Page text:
The UK could cut greenhouse gas emissions to nearly zero by 2050 and lead the way in tackling global warming, according to a new report released today by the government’s independent adviser on climate change. Environmental economist Professor Liz Robinson looks at the changes that we can make to meet this goal – many of which will have little effect on our current lifestyles.
When we hear presidents or radio presenters asking if we all need to stop flying tomorrow, stop driving our cars tomorrow, or become vegan overnight, it is all somewhat frustrating and tedious. Achieving “net zero” emissions in the next few decades is an exciting and realistic prospect, an opportunity, not an inconvenience, and we can all be part of the solution.
For many of us, a rapid transition to net-zero greenhouse gas emissions in the UK would bring with it a higher quality of life through health benefits and lifestyle choices. For some, it would bring new job opportunities. Achieving what is being referred to as ‘net zero’ should be seen as an exciting opportunity, and a feasible one.
What we can do?
Some of the climate-friendly actions that most of us can take quite easily will result in us being better off financially and healthier; other actions might require us to tweak our lifestyles a little.
At the individual household level, there are some things we can do to help mitigate climate change that do not actually cost us anything, or very little and would barely make a dent in our lifestyle – so why aren’t we doing them? For example: switching to an electricity supplier that only supplies from renewable resources; or saying no to peat-based garden compost (peat bogs lock greenhouse gases away when intact but releases CO2 when damaged).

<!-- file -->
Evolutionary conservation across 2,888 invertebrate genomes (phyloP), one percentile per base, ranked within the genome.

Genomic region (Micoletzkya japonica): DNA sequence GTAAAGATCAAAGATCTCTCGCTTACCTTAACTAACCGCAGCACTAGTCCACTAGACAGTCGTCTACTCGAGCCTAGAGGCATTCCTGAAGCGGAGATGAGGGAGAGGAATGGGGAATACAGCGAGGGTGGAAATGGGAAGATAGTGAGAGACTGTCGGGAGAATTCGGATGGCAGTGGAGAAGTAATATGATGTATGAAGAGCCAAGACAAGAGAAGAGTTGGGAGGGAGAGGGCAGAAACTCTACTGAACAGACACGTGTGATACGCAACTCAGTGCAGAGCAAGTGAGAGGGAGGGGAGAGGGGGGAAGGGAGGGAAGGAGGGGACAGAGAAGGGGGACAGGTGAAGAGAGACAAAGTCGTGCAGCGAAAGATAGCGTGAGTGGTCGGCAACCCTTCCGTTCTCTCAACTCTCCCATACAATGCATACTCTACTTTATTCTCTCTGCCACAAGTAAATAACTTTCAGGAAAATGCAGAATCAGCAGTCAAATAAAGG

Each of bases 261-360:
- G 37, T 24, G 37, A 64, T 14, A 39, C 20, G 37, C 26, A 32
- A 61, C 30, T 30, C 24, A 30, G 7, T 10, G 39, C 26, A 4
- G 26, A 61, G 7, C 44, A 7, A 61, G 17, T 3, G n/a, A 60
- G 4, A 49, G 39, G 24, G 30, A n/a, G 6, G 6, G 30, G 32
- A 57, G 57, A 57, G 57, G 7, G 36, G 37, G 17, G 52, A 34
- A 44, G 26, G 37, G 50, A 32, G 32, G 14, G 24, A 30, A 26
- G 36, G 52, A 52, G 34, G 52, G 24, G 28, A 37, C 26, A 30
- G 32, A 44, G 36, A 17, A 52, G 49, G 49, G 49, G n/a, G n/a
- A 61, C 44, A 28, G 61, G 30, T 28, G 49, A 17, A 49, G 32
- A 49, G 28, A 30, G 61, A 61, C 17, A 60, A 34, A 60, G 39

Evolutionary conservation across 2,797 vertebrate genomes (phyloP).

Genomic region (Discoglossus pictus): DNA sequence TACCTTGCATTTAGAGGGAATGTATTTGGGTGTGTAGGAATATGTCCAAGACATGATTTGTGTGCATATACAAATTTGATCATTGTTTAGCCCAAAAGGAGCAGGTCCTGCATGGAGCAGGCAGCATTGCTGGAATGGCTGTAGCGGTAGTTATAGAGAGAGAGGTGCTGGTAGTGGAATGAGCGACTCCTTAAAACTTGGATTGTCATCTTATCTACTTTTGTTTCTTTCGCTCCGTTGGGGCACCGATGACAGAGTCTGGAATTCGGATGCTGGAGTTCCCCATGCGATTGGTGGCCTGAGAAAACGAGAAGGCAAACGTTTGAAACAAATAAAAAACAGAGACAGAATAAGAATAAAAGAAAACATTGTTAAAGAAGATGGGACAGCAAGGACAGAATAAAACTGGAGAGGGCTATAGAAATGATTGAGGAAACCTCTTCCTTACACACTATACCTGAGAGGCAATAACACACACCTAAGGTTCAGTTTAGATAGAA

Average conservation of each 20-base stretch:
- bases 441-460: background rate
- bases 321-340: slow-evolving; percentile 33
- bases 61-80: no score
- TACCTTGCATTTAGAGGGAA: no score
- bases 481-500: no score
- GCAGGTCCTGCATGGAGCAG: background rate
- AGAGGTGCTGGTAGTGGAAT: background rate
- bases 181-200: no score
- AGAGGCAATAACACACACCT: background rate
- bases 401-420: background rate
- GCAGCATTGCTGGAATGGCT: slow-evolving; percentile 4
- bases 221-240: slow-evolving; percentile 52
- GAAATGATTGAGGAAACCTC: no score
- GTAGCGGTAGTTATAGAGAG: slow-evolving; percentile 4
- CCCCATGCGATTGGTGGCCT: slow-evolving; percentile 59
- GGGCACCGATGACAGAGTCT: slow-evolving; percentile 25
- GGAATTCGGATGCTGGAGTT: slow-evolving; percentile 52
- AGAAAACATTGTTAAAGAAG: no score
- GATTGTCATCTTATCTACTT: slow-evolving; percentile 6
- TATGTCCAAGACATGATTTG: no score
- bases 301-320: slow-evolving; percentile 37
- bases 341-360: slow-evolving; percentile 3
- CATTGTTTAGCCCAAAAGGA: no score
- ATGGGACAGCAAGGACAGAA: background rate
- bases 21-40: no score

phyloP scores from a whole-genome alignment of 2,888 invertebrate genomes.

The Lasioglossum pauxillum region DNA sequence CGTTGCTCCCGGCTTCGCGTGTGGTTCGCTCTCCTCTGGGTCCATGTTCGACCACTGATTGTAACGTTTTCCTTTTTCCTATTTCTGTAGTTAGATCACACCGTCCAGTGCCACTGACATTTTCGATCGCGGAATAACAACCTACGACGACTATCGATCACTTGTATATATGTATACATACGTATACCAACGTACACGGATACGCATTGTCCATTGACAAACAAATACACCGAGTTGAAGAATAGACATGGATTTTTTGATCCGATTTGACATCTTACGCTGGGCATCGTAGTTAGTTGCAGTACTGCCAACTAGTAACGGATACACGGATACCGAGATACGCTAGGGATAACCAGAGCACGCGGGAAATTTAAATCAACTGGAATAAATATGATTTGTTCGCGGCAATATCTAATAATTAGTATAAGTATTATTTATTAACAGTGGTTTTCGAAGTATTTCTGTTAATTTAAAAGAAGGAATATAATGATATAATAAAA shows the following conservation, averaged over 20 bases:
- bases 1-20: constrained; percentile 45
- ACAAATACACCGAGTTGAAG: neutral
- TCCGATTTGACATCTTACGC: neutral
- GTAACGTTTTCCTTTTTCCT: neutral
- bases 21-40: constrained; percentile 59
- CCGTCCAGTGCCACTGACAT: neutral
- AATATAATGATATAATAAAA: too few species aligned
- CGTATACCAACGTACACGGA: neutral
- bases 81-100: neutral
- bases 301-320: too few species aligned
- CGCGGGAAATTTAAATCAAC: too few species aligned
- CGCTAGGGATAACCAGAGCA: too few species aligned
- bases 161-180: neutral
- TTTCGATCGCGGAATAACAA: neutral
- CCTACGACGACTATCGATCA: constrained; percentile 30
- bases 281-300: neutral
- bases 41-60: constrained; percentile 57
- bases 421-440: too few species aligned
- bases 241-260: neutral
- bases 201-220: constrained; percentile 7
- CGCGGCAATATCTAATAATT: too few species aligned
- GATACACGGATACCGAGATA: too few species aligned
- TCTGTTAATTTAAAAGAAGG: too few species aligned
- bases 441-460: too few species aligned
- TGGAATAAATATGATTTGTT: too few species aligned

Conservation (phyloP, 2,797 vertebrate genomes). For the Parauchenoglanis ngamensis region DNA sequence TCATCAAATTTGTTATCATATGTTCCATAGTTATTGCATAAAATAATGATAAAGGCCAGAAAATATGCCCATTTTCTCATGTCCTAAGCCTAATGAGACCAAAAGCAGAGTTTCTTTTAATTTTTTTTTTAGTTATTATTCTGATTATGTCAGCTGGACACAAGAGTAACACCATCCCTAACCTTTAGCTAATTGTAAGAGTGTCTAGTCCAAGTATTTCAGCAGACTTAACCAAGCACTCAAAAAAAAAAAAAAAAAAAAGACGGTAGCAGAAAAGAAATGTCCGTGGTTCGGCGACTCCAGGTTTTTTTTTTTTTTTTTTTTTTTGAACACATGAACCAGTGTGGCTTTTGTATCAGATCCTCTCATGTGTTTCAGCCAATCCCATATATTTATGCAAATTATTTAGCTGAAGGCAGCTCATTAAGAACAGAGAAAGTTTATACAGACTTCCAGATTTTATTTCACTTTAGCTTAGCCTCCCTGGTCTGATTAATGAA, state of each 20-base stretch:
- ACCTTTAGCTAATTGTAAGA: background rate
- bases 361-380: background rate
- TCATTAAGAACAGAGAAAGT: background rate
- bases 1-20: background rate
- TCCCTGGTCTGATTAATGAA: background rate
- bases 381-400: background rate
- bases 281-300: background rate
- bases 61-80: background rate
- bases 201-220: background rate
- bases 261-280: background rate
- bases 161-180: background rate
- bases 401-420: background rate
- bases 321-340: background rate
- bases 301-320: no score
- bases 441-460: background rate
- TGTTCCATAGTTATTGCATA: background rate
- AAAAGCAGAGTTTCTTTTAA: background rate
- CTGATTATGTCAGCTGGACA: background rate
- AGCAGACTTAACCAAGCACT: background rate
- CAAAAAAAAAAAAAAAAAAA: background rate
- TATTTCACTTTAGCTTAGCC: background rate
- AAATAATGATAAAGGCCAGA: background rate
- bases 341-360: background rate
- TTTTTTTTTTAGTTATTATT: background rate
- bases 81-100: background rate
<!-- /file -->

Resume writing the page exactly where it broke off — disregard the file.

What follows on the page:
There are other actions that might cost us in time or money, but which would still be feasible for many households, such as taking the train instead of flying where there is a direct route. And for those of us who can afford to, we should be replacing a second car, or even the family car, with an electric one.
Second-hand electric cars are now available and affordable and offer substantial savings in running costs. Of course there is some inconvenience with regards to charging them. The more of us who can buy electric cars today, the larger second hand market of more affordable electric cars there will be in the future.
Lessons from the past
There are also actions that, even though they might save us money and benefit our health, tend to be more difficult for most of us to adopt – such as reducing our consumption of red meat and dairy; and using public transport more.
There is plenty of evidence from the past that rapid change is possible and with hindsight is seen as beneficial, even if we cannot imagine it beforehand, but requires government intervention.
When I was a child, you walked with one eye scanning the ground to be sure you did not step in dog poop, smoking indoors was the norm, and there were no seat belts in the back seats of cars. Most of us are happy that legislation was passed to change these norms, even if, at the time, it might have seemed like an infringement of our freedoms or an inconvenience or an additional cost that we did not want to incur.
Small nudges, big wins
More recently, the government has introduced small financial “nudges” to encourage us to use fewer plastic bags when shopping, through a 5p levy. Similar nudges have been called for to reduce our use of disposable coffee cups.